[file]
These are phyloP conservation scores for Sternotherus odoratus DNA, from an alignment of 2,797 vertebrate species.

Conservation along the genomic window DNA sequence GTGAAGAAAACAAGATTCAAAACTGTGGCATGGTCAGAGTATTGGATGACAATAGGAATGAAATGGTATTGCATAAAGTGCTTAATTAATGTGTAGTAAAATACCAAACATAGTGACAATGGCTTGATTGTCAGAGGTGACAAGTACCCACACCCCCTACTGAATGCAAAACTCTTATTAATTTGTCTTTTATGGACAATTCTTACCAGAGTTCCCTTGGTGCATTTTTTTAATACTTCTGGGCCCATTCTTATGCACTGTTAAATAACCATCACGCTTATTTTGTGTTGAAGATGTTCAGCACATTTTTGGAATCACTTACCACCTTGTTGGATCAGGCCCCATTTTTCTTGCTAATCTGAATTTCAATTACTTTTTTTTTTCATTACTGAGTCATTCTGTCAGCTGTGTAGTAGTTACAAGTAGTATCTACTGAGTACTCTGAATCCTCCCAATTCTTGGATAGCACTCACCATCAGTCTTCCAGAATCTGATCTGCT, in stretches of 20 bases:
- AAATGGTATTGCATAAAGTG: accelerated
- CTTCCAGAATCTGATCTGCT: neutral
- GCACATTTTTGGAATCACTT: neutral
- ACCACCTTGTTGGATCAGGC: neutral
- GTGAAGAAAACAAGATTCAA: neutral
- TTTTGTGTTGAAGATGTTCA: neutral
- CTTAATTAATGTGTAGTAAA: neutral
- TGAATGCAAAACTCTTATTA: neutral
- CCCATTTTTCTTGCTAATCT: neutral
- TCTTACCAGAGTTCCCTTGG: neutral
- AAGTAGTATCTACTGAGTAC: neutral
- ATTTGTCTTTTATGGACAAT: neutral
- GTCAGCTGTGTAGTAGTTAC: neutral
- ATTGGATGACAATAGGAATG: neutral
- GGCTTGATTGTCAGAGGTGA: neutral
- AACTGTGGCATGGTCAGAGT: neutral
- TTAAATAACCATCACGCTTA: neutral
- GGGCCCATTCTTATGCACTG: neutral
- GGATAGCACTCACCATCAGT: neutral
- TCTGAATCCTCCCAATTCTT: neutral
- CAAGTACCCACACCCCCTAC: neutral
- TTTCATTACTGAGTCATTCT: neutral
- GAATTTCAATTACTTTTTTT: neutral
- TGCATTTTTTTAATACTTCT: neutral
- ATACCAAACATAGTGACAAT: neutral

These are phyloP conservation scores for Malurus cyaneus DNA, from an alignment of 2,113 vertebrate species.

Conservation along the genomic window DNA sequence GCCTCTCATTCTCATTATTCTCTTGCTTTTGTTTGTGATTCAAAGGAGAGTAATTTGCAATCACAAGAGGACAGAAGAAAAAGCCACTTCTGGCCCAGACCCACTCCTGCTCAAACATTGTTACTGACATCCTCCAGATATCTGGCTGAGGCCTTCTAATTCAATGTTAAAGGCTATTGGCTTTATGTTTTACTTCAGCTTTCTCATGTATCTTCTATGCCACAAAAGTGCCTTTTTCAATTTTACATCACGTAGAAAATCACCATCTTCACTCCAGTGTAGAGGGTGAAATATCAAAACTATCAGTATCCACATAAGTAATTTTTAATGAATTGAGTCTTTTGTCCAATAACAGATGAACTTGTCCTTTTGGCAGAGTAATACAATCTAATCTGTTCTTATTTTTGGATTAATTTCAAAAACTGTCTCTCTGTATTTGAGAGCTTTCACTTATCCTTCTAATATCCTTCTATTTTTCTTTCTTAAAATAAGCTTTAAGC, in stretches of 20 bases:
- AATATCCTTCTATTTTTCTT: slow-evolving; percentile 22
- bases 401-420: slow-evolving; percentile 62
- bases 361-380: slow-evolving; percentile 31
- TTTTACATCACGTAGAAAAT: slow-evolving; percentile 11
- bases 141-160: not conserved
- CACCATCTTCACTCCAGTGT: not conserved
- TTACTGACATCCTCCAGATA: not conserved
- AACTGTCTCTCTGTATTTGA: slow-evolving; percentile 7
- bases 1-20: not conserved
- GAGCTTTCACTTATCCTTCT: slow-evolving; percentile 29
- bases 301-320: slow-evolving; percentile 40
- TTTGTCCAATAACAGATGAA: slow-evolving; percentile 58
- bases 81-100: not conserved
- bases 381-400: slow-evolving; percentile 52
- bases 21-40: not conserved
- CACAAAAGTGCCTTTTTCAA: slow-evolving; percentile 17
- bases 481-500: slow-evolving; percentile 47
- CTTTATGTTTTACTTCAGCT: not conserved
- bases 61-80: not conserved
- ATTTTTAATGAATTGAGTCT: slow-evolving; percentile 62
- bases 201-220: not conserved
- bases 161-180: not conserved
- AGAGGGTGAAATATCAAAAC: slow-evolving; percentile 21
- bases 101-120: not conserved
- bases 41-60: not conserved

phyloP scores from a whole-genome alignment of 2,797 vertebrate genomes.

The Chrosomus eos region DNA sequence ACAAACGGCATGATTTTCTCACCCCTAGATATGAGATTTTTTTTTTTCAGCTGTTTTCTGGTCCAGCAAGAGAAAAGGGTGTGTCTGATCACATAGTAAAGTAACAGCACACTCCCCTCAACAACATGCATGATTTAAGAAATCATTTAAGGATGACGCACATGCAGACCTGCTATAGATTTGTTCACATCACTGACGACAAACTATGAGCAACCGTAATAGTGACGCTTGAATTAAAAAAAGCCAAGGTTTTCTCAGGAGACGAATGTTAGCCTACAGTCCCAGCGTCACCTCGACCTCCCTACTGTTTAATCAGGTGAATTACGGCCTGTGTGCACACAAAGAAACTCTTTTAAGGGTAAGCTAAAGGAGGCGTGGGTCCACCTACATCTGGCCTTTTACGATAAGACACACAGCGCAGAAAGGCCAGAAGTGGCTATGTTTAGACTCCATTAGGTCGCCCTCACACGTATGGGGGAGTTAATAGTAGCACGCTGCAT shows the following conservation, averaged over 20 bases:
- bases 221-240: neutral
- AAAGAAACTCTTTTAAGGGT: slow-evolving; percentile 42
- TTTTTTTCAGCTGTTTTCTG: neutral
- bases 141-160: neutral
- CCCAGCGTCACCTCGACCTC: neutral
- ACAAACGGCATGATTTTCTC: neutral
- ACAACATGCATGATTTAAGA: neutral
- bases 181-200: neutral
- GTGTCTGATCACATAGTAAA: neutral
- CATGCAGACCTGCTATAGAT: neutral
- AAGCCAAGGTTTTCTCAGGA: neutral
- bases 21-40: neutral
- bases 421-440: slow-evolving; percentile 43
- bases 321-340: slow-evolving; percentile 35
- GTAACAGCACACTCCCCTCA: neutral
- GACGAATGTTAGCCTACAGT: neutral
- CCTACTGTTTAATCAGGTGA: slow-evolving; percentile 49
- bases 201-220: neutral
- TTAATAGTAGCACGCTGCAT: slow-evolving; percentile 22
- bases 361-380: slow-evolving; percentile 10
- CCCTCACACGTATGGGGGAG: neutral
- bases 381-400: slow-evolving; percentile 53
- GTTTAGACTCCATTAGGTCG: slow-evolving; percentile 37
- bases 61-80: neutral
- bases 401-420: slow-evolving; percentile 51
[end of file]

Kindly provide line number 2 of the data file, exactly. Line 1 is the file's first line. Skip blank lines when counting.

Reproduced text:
Conservation along the genomic window DNA sequence GTGAAGAAAACAAGATTCAAAACTGTGGCATGGTCAGAGTATTGGATGACAATAGGAATGAAATGGTATTGCATAAAGTGCTTAATTAATGTGTAGTAAAATACCAAACATAGTGACAATGGCTTGATTGTCAGAGGTGACAAGTACCCACACCCCCTACTGAATGCAAAACTCTTATTAATTTGTCTTTTATGGACAATTCTTACCAGAGTTCCCTTGGTGCATTTTTTTAATACTTCTGGGCCCATTCTTATGCACTGTTAAATAACCATCACGCTTATTTTGTGTTGAAGATGTTCAGCACATTTTTGGAATCACTTACCACCTTGTTGGATCAGGCCCCATTTTTCTTGCTAATCTGAATTTCAATTACTTTTTTTTTTCATTACTGAGTCATTCTGTCAGCTGTGTAGTAGTTACAAGTAGTATCTACTGAGTACTCTGAATCCTCCCAATTCTTGGATAGCACTCACCATCAGTCTTCCAGAATCTGATCTGCT, in stretches of 20 bases: